Bloody pages of Azerbaijan`s history


March 31 – Genocide of Azerbaijanis

20 January – National Mourning Day

TRAGEDY OF THE 20TH CENTURY – KHOJALY GENOCIDE

 

March 31 – Genocide of Azerbaijanis

The history of the Armenian nationalists` policy of genocide against the Azerbaijani people dates back to the early 18th century when tsarist Russia was exploiting the Armenians by promising them to create an Armenian state in the Caucasus in order to ramp up its expansionist policy towards the South Caucasus. On November 10, 1724, Peter I issued a decree allowing the Armenians to settle in Baku and other regions of Azerbaijan. Using this opportunity, the Armenians committed horrific crimes against the Azerbaijani population in different regions of Azerbaijan in order to build an Armenian state in our historical lands. The Armenians` intermittent, but well-thought out policy of genocide resulted in the slaughter of thousands of innocent Azerbaijanis, burning down of their homes and plunder of their property.

Although the Armenians, who were resettled in the territories of Azerbaijan, were less in numbers than the Azerbaijanis living there, they managed, with support from their patrons, to establish an administrative unit. This laid the foundation of the policy of displacement of the indigenous people of Azerbaijan from their lands and their annihilation. In order to realize their fabricated idea of “Greater Armenia”, the Armenians began to falsify their own history and the history of Azerbaijan.
Inspired by the idea of creating “Greater Armenia”, the Armenians carried out a series of bloody massacres against the Azerbaijanis in the 20th century. The atrocities that started in Baku then spread to all territories of Azerbaijan, with hundreds of settlements destroyed and razed to the ground, and thousands of civilians brutally killed.

The first massacres in the 20th century were committed by the Armenians in 1905-1907 when thousands of innocent Azerbaijanis were slaughtered in Baku, Nakhchivan, Zangazur, Iravan and other historical Azerbaijani lands.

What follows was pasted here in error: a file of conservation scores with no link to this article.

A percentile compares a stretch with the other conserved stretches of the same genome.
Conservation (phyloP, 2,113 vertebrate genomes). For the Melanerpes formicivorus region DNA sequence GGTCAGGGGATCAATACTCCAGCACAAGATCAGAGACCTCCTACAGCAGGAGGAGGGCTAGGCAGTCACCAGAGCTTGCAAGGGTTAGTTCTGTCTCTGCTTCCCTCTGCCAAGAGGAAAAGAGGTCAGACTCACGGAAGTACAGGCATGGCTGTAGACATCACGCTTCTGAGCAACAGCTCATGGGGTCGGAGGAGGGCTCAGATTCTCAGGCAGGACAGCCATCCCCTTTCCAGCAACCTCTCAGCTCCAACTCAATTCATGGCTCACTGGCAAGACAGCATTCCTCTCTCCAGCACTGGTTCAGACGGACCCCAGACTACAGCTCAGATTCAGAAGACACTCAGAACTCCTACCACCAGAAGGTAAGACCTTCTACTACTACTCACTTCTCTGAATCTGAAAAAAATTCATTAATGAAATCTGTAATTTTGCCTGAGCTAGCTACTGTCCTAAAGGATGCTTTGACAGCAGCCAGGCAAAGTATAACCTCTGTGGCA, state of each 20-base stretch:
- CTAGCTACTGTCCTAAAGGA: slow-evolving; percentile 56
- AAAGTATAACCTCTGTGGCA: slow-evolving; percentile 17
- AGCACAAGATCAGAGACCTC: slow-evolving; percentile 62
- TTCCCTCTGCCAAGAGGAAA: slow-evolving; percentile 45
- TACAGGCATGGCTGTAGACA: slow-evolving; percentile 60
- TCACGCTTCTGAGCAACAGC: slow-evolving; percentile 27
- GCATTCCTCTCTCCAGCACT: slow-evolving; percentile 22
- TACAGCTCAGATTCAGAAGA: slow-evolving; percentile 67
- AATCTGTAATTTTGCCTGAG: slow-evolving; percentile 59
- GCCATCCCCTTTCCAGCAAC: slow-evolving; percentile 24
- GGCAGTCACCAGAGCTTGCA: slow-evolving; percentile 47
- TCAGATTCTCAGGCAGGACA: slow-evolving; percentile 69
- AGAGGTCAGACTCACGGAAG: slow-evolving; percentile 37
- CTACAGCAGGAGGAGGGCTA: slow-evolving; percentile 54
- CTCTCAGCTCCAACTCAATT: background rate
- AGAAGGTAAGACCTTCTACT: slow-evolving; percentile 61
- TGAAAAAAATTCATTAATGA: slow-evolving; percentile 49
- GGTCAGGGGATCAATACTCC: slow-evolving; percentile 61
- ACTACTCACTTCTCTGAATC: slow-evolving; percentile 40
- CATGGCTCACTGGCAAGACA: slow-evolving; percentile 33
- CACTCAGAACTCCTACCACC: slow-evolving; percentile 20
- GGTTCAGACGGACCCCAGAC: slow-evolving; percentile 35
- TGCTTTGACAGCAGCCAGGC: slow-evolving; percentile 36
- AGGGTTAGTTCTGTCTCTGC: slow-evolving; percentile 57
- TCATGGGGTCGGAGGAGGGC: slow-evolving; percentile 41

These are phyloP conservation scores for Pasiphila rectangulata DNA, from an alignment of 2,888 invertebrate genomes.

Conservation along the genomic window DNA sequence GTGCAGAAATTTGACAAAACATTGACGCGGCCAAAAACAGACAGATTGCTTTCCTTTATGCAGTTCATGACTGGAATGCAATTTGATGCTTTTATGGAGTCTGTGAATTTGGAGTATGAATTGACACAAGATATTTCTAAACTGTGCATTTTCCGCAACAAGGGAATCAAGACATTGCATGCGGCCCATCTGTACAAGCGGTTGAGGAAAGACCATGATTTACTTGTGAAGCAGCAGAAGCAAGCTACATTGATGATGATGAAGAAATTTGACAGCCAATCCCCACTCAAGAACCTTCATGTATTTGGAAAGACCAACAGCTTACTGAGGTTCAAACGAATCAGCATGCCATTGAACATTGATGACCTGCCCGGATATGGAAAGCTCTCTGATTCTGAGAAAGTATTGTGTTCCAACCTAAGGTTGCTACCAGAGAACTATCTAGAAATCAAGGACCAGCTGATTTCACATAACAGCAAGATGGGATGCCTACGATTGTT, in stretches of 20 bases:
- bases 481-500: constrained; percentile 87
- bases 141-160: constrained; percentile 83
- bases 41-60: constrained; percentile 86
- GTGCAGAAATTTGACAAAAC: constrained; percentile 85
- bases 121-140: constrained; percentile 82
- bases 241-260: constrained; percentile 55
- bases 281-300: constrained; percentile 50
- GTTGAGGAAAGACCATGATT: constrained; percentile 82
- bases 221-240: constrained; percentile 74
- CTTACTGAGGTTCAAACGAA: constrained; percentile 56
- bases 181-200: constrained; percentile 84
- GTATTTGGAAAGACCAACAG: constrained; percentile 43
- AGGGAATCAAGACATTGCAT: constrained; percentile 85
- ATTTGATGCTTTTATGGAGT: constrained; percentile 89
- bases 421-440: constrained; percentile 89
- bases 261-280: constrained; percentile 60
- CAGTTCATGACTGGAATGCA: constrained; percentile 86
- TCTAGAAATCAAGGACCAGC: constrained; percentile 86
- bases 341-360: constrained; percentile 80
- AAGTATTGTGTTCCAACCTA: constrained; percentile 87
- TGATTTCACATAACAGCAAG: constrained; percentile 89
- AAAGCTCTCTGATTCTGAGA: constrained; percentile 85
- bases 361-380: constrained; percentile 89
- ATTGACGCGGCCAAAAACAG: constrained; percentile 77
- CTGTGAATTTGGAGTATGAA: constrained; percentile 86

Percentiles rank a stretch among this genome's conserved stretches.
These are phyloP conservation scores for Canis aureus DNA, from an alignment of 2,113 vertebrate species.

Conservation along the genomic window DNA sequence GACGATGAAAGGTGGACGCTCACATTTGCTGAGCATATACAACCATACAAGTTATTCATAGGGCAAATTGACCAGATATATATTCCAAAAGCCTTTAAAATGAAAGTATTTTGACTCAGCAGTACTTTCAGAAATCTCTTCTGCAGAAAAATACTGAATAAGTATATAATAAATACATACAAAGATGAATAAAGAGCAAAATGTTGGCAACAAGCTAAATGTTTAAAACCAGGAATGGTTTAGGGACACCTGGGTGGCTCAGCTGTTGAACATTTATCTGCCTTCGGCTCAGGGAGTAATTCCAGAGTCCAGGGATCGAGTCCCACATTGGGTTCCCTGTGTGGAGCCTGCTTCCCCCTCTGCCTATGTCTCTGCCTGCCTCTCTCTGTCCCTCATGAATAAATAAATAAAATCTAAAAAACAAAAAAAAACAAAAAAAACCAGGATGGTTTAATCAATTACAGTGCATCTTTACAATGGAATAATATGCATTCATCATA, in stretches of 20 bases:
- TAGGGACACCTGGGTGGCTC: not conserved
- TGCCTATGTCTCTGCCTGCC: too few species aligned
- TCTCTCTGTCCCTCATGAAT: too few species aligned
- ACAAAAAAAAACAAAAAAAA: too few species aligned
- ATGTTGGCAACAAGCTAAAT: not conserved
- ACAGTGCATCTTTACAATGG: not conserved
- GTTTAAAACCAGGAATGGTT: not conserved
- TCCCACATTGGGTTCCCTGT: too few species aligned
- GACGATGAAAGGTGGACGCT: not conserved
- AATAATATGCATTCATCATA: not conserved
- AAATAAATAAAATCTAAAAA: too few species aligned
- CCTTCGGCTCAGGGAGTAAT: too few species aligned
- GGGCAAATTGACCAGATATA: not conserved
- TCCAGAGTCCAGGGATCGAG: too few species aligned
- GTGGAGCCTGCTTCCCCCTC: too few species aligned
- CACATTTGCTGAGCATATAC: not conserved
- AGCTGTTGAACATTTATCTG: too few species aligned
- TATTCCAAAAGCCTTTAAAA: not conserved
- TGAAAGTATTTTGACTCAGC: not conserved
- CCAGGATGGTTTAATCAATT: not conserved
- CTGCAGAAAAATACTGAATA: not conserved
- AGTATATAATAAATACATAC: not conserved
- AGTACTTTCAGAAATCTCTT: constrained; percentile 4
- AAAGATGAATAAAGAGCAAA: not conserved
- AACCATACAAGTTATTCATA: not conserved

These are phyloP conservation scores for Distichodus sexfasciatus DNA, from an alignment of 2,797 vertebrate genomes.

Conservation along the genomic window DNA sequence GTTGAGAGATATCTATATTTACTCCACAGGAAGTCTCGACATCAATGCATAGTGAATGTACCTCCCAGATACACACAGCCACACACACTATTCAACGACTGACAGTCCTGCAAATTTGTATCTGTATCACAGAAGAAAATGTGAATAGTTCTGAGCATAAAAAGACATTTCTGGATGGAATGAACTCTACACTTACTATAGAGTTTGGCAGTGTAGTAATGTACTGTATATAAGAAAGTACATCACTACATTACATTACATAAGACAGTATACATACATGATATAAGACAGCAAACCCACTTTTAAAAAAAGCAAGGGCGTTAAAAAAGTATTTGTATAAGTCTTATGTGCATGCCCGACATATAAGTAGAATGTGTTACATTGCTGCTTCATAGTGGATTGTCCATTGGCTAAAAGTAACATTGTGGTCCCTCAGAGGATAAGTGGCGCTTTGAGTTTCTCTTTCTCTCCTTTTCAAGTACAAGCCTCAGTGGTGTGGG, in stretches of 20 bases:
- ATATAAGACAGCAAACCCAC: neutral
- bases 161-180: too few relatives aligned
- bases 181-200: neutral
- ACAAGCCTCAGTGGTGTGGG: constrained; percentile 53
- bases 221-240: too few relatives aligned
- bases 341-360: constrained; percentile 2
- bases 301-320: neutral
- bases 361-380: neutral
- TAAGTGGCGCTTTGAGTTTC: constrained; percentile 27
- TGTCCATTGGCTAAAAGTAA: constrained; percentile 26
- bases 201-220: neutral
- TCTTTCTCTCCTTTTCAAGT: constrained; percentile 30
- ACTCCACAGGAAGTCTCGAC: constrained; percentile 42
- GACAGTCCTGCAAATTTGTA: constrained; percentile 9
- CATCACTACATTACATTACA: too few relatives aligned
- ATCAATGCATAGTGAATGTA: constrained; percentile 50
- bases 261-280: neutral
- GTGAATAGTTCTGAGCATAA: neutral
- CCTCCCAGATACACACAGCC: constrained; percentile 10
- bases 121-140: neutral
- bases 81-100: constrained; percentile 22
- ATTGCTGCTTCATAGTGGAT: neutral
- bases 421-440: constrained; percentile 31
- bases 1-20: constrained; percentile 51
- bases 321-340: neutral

From December, 1917 to March, 1918, the Armenian armed forces, led by Andranik, destroyed a total of 197 villages, including 32 villages in Iravan governorate, 84 villages in Echmiadzin governorate, and 7 villages in Nor-Bayazid governorate, slaughtering and expelling local residents, looting their property and razing their homes to the ground.

After the October Revolution of 1917, the Armenians attempted to carry out their despicable intentions under protection of the Bolsheviks. In March of 1918, Stepan Shaumyan was appointed as the commissar extraordinary of the Caucasus and dispatched to Baku.
This marked the beginning of a treacherous plan to wipe out the Azerbaijanis living in the city of Baku. Presented under the guise of the “fight against anti-revolutionary elements”, this plan was carried out by Baku Commune led by Dashnak-Bolshevik Shaumyan.
Among the deadliest of the massacres against the Azerbaijanis are those committed by the Armenian armed forces in Baku, Shamakhi, Guba, Goychay, Kurdamir, Salyan, Lankaran and other regions in March, 1918.

According to official sources, during those tragic events from March 30 to April 3, 1918, tens of thousands of peaceful civilians were killed on ethnic and religious grounds in a horrific act of genocide by Baku Soviet troops and Armenian Dashnak armed units in the city of Baku and a number of regions in Baku governorate, as well as Karabakh, Nakhchivan, Shamakhi, Guba, Khachmaz, Lankaran, Salyan, Zangazur and other areas, residential settlements were destroyed, historical monuments, mosques and cemeteries were razed to the ground.

On March 31, 1918, the massacre of peaceful Azerbaijanis began in the city of Baku. Committed by the 6,000-strong Baku Soviet troops and 4,000-strong armed units of Dashnaktsutyun party, the barbaric act lasted for three days, during which Azerbaijani settlements were suddenly attacked and all residents from children to adults were massacred.